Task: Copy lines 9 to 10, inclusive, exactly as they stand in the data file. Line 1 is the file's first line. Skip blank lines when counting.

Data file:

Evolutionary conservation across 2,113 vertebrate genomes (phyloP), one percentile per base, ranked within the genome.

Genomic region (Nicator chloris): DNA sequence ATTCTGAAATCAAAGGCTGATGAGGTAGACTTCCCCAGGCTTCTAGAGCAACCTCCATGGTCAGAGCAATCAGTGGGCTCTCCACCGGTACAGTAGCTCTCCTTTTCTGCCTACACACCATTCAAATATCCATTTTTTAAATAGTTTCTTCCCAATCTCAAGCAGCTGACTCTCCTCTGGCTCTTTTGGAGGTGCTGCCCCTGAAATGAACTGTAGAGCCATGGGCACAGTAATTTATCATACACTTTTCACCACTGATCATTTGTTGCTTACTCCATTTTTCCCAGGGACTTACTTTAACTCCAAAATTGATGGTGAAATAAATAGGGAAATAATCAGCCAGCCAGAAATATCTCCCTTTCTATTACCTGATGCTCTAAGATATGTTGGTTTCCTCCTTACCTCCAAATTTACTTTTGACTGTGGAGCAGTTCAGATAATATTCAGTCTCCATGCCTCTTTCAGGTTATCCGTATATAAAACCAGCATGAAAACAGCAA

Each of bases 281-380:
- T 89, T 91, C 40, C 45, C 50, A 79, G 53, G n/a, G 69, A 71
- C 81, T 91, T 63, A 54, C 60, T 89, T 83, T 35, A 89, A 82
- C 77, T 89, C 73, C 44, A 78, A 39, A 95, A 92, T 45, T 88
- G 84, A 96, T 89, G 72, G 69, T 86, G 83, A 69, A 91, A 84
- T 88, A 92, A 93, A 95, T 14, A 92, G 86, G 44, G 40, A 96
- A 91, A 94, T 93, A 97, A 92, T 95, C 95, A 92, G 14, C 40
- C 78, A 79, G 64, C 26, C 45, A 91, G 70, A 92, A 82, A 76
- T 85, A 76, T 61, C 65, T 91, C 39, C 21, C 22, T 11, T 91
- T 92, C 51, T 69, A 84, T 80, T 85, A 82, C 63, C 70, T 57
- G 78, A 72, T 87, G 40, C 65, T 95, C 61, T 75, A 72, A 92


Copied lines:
- A 91, A 94, T 93, A 97, A 92, T 95, C 95, A 92, G 14, C 40
- C 78, A 79, G 64, C 26, C 45, A 91, G 70, A 92, A 82, A 76